Tuesday, May 9, 2023

"Mundaneum: Machine to Think the World": A New Permanent Exhibition

 Knowledge sharing facilitates a peaceful culture: this is the ever-present belief of Paul Otlet and Henri La Fontaine, founders of the Mundaneum. The Mundaneum hosts the IFLA Satellite that LIBHIST SIG has organized before WLIC 2023, with the title "Preserving our origins: Approaches to the organization, curation, and historiography of the record of national and international organizations in libraries, information, and documentation". Visiting the exhibition and the Mundaneum archive will make us reflect on the message of "Machine to think the world" and how these pioneers were anticipators of Web technology. Jacques Gillen is the Archivist of the Mundaneum and author of books on Otlet and La Fontaine. In this post he introduces the Mundaneum exhibition.

"Mundaneum: Machine to Think the World": A New Permanent Exhibition

by Jacques Gillen

10 May 2023

On 28 April, the Mundaneum inaugurated a new permanent exhibition dedicated to its history and the values that underpinned the utopian project led by Paul Otlet and Henri La Fontaine. 

The end of the 19th century saw unprecedented technological, scientific and ideological progress. Means of communication and transport were developing at great speed, profoundly changing Western society. A new world, one in which anything was possible, had now begun.

The profusion of new ideas spawned the colossal project of collecting the ever-increasing amount of knowledge, classifying it and sharing it with as many people as possible. This universal knowledge, which was accessible to all, would then be the path to world peace. 

1895, the "Mundaneum" machine took off. At the root of this humanist and universalist project is the deep conviction that peace in the world is possible thanks to the classification and sharing of knowledge. 

Behind these ideas, which embody an unwavering belief in progress and human knowledge, are men and women with incredible but often forgotten destinies: Paul Otlet, recognised as one of the fathers of the internet; Henri La Fontaine, winner of the Nobel Peace Prize; and Léonie La Fontaine, a key figure of Belgian feminism. 

Paul Otlet, Henri and Léonie La Fontaine dedicated their lives to this ideal which was embodied in the Mundaneum, truly a “machine for thinking about the world” and a precursor to future developments. 

A crazy dream, sustained by the tenacity of these committed pacifists who were ahead of their time, a marvelous utopia that is still meaningful, the Mundaneum fits into this journey through five keys to understanding, which allow for multiple extensions, including the most current. 

A veritable laboratory for thinking about the world, the Mundaneum has for decades housed and embodied the dreams of visionaries who devoted their entire lives to knowledge, information and documentation sciences, right down to inventing a real search engine long before the internet. This innovative project paved the way for many of the technologies that are now part of our everyday lives.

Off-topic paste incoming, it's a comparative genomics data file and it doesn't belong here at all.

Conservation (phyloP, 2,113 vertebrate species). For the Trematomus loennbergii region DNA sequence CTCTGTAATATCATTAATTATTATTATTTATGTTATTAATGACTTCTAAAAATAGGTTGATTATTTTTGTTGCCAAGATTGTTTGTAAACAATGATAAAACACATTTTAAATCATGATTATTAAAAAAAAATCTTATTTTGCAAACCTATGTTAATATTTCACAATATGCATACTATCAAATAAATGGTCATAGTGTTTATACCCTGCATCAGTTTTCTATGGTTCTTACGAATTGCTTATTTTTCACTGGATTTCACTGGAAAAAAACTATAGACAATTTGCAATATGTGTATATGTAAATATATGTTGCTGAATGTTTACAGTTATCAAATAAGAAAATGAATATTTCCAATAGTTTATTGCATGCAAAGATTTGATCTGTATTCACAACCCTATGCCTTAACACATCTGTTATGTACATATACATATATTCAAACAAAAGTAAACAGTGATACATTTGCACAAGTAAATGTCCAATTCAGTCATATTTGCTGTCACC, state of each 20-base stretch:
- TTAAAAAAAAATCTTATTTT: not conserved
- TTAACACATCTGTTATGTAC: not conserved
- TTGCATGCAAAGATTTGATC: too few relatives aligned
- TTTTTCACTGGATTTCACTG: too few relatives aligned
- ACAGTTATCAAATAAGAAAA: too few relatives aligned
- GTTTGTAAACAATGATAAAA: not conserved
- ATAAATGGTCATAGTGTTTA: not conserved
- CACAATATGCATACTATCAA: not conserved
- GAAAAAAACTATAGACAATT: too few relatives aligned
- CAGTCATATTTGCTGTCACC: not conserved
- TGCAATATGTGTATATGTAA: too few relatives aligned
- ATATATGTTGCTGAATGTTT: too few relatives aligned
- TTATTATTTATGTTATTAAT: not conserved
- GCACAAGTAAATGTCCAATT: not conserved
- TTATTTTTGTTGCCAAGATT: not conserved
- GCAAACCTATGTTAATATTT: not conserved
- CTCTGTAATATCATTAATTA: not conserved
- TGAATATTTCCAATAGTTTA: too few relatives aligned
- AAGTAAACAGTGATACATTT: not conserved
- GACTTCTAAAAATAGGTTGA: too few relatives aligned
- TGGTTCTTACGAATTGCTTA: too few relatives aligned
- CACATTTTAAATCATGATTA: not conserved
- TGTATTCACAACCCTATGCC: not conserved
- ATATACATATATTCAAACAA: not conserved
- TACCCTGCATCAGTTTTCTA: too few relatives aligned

What remains today of this extraordinary adventure? A unique archival heritage, strong universal values and a utopian vision of the world that is still relevant and questions all of us as citizens. 

As a private archive center and museum space recognised by the Federation Wallonia-Brussels, the Mundaneum preserves and promotes more than 6 km of documents! Recognised by UNESCO's Memory of the World programme and the European Heritage Label, it presents itself as a place of reflection based on the ideological and historical heritage of its founders. 

This new permanent exhibition invites you to understand this formidable machine for thinking about the world, which offers timeless insight into our social issues, and invites you to take on a journey through time to better understand the world of tomorrow.

More info: www.mundaneum.org/en



Gillen, Jacques (2013). Henri La Fontaine, Prix Nobel de la paix en 1913. Un Belge épris de justice, Bruxelles: Racine.

Gillen, Jacques (2011). Paul Otlet: Fondateur du Mundaneum (1868-1944); Architecte du savoir, artisan de paix. Bruxelles: Les Impressions nouvelles.

Sunday, April 30, 2023

Libraries are the Heart of the University

The posts on this LIBHIST SIG blog aim to identify turning points in the history of libraries around the world. This post is the first in a series of histories from libraries in various countries written by members of the LIBHIST SIG. We have invited to write this first post Kaisa Sinikara (University of Helsinki), researcher and university librarian emerita.

Libraries are the Heart of the University

by Kaisa Sinikara

30 April 2023

The development of Finnish academic education and libraries

In Scandinavia, academic libraries have many similarities; the National Library and the university libraries are open to all and collaboration between libraries is strong. In this text, I write about the basic development of the university libraries in Finland, focusing on the oldest university, and the international influence supporting the changing periods.